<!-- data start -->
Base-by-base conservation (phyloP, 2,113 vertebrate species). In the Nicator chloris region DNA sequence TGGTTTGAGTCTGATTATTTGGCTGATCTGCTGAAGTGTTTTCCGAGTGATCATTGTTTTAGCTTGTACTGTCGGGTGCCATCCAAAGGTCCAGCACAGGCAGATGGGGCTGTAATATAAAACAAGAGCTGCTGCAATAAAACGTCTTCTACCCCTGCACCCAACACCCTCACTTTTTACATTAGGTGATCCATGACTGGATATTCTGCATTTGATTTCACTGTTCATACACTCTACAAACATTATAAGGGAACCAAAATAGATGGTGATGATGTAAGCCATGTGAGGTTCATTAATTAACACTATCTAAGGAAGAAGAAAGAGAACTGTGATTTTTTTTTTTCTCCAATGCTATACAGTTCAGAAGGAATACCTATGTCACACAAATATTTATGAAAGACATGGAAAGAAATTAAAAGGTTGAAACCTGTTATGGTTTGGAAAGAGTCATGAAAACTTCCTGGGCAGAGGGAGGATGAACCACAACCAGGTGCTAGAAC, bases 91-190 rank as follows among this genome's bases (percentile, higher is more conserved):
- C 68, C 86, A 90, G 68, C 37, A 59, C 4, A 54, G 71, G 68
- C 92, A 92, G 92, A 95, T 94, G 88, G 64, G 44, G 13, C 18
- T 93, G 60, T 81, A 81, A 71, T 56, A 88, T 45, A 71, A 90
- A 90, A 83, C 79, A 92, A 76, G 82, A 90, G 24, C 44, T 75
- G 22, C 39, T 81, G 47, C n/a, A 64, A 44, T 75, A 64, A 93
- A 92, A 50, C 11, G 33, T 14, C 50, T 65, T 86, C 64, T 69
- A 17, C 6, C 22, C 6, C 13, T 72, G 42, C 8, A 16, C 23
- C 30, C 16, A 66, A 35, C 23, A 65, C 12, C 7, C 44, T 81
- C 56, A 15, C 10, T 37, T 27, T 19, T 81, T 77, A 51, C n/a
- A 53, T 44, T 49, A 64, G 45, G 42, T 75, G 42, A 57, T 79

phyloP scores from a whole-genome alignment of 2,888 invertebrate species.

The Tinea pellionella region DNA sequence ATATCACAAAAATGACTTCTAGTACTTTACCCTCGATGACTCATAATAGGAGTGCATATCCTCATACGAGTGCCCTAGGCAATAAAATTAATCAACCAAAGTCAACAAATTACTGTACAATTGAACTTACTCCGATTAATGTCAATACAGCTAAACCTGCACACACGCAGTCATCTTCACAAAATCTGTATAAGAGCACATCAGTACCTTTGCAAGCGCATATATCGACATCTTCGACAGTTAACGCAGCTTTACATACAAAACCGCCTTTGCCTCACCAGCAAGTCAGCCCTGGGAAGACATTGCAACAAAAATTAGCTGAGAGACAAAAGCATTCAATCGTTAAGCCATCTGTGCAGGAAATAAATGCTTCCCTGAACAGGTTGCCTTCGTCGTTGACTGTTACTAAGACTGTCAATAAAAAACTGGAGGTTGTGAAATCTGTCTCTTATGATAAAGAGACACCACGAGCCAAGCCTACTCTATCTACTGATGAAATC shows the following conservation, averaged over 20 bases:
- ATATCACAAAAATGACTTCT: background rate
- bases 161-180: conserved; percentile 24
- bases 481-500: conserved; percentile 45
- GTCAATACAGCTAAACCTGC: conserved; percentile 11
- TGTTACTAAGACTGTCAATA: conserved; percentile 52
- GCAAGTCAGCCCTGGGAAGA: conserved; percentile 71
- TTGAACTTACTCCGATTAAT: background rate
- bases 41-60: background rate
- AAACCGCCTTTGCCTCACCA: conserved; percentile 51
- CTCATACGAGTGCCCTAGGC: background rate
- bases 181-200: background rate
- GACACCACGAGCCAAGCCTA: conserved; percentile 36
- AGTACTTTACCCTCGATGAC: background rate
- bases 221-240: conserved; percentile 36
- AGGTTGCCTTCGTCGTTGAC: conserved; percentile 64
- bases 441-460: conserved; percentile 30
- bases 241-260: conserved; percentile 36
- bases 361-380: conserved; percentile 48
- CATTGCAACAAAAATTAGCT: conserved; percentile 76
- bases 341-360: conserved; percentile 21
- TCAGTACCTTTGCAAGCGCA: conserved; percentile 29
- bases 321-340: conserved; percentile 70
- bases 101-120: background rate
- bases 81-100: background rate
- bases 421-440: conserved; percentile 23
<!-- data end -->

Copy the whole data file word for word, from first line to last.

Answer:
Base-by-base conservation (phyloP, 2,113 vertebrate species). In the Nicator chloris region DNA sequence TGGTTTGAGTCTGATTATTTGGCTGATCTGCTGAAGTGTTTTCCGAGTGATCATTGTTTTAGCTTGTACTGTCGGGTGCCATCCAAAGGTCCAGCACAGGCAGATGGGGCTGTAATATAAAACAAGAGCTGCTGCAATAAAACGTCTTCTACCCCTGCACCCAACACCCTCACTTTTTACATTAGGTGATCCATGACTGGATATTCTGCATTTGATTTCACTGTTCATACACTCTACAAACATTATAAGGGAACCAAAATAGATGGTGATGATGTAAGCCATGTGAGGTTCATTAATTAACACTATCTAAGGAAGAAGAAAGAGAACTGTGATTTTTTTTTTTCTCCAATGCTATACAGTTCAGAAGGAATACCTATGTCACACAAATATTTATGAAAGACATGGAAAGAAATTAAAAGGTTGAAACCTGTTATGGTTTGGAAAGAGTCATGAAAACTTCCTGGGCAGAGGGAGGATGAACCACAACCAGGTGCTAGAAC, bases 91-190 rank as follows among this genome's bases (percentile, higher is more conserved):
- C 68, C 86, A 90, G 68, C 37, A 59, C 4, A 54, G 71, G 68
- C 92, A 92, G 92, A 95, T 94, G 88, G 64, G 44, G 13, C 18
- T 93, G 60, T 81, A 81, A 71, T 56, A 88, T 45, A 71, A 90
- A 90, A 83, C 79, A 92, A 76, G 82, A 90, G 24, C 44, T 75
- G 22, C 39, T 81, G 47, C n/a, A 64, A 44, T 75, A 64, A 93
- A 92, A 50, C 11, G 33, T 14, C 50, T 65, T 86, C 64, T 69
- A 17, C 6, C 22, C 6, C 13, T 72, G 42, C 8, A 16, C 23
- C 30, C 16, A 66, A 35, C 23, A 65, C 12, C 7, C 44, T 81
- C 56, A 15, C 10, T 37, T 27, T 19, T 81, T 77, A 51, C n/a
- A 53, T 44, T 49, A 64, G 45, G 42, T 75, G 42, A 57, T 79

phyloP scores from a whole-genome alignment of 2,888 invertebrate species.

The Tinea pellionella region DNA sequence ATATCACAAAAATGACTTCTAGTACTTTACCCTCGATGACTCATAATAGGAGTGCATATCCTCATACGAGTGCCCTAGGCAATAAAATTAATCAACCAAAGTCAACAAATTACTGTACAATTGAACTTACTCCGATTAATGTCAATACAGCTAAACCTGCACACACGCAGTCATCTTCACAAAATCTGTATAAGAGCACATCAGTACCTTTGCAAGCGCATATATCGACATCTTCGACAGTTAACGCAGCTTTACATACAAAACCGCCTTTGCCTCACCAGCAAGTCAGCCCTGGGAAGACATTGCAACAAAAATTAGCTGAGAGACAAAAGCATTCAATCGTTAAGCCATCTGTGCAGGAAATAAATGCTTCCCTGAACAGGTTGCCTTCGTCGTTGACTGTTACTAAGACTGTCAATAAAAAACTGGAGGTTGTGAAATCTGTCTCTTATGATAAAGAGACACCACGAGCCAAGCCTACTCTATCTACTGATGAAATC shows the following conservation, averaged over 20 bases:
- ATATCACAAAAATGACTTCT: background rate
- bases 161-180: conserved; percentile 24
- bases 481-500: conserved; percentile 45
- GTCAATACAGCTAAACCTGC: conserved; percentile 11
- TGTTACTAAGACTGTCAATA: conserved; percentile 52
- GCAAGTCAGCCCTGGGAAGA: conserved; percentile 71
- TTGAACTTACTCCGATTAAT: background rate
- bases 41-60: background rate
- AAACCGCCTTTGCCTCACCA: conserved; percentile 51
- CTCATACGAGTGCCCTAGGC: background rate
- bases 181-200: background rate
- GACACCACGAGCCAAGCCTA: conserved; percentile 36
- AGTACTTTACCCTCGATGAC: background rate
- bases 221-240: conserved; percentile 36
- AGGTTGCCTTCGTCGTTGAC: conserved; percentile 64
- bases 441-460: conserved; percentile 30
- bases 241-260: conserved; percentile 36
- bases 361-380: conserved; percentile 48
- CATTGCAACAAAAATTAGCT: conserved; percentile 76
- bases 341-360: conserved; percentile 21
- TCAGTACCTTTGCAAGCGCA: conserved; percentile 29
- bases 321-340: conserved; percentile 70
- bases 101-120: background rate
- bases 81-100: background rate
- bases 421-440: conserved; percentile 23